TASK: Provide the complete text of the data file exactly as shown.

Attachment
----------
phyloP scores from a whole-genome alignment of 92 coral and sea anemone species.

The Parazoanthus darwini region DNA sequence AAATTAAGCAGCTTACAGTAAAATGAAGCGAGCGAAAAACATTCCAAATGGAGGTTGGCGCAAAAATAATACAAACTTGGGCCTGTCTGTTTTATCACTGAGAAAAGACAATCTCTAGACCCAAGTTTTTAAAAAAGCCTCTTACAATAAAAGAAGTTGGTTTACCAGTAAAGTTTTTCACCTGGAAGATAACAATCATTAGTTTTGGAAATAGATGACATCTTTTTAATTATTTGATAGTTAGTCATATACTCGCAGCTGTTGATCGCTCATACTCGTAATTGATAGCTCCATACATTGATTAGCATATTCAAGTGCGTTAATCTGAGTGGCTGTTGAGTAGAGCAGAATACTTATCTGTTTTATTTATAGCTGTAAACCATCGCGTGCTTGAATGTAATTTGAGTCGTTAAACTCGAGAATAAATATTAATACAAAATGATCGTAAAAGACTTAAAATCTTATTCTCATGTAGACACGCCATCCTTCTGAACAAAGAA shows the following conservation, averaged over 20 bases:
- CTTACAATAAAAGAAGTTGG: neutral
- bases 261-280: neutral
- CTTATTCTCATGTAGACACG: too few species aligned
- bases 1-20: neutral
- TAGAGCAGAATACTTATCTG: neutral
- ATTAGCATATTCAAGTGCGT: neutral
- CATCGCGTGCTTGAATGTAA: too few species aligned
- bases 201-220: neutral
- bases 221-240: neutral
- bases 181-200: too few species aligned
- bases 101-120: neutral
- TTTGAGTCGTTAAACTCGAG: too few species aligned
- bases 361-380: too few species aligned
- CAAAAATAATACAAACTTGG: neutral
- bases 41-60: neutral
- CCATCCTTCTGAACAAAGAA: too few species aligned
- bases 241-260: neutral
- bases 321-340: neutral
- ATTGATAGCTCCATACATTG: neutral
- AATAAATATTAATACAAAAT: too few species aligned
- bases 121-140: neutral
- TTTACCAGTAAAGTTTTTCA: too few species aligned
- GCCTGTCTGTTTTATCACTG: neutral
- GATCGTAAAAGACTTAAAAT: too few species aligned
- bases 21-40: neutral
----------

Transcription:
phyloP scores from a whole-genome alignment of 92 coral and sea anemone species.

The Parazoanthus darwini region DNA sequence AAATTAAGCAGCTTACAGTAAAATGAAGCGAGCGAAAAACATTCCAAATGGAGGTTGGCGCAAAAATAATACAAACTTGGGCCTGTCTGTTTTATCACTGAGAAAAGACAATCTCTAGACCCAAGTTTTTAAAAAAGCCTCTTACAATAAAAGAAGTTGGTTTACCAGTAAAGTTTTTCACCTGGAAGATAACAATCATTAGTTTTGGAAATAGATGACATCTTTTTAATTATTTGATAGTTAGTCATATACTCGCAGCTGTTGATCGCTCATACTCGTAATTGATAGCTCCATACATTGATTAGCATATTCAAGTGCGTTAATCTGAGTGGCTGTTGAGTAGAGCAGAATACTTATCTGTTTTATTTATAGCTGTAAACCATCGCGTGCTTGAATGTAATTTGAGTCGTTAAACTCGAGAATAAATATTAATACAAAATGATCGTAAAAGACTTAAAATCTTATTCTCATGTAGACACGCCATCCTTCTGAACAAAGAA shows the following conservation, averaged over 20 bases:
- CTTACAATAAAAGAAGTTGG: neutral
- bases 261-280: neutral
- CTTATTCTCATGTAGACACG: too few species aligned
- bases 1-20: neutral
- TAGAGCAGAATACTTATCTG: neutral
- ATTAGCATATTCAAGTGCGT: neutral
- CATCGCGTGCTTGAATGTAA: too few species aligned
- bases 201-220: neutral
- bases 221-240: neutral
- bases 181-200: too few species aligned
- bases 101-120: neutral
- TTTGAGTCGTTAAACTCGAG: too few species aligned
- bases 361-380: too few species aligned
- CAAAAATAATACAAACTTGG: neutral
- bases 41-60: neutral
- CCATCCTTCTGAACAAAGAA: too few species aligned
- bases 241-260: neutral
- bases 321-340: neutral
- ATTGATAGCTCCATACATTG: neutral
- AATAAATATTAATACAAAAT: too few species aligned
- bases 121-140: neutral
- TTTACCAGTAAAGTTTTTCA: too few species aligned
- GCCTGTCTGTTTTATCACTG: neutral
- GATCGTAAAAGACTTAAAAT: too few species aligned
- bases 21-40: neutral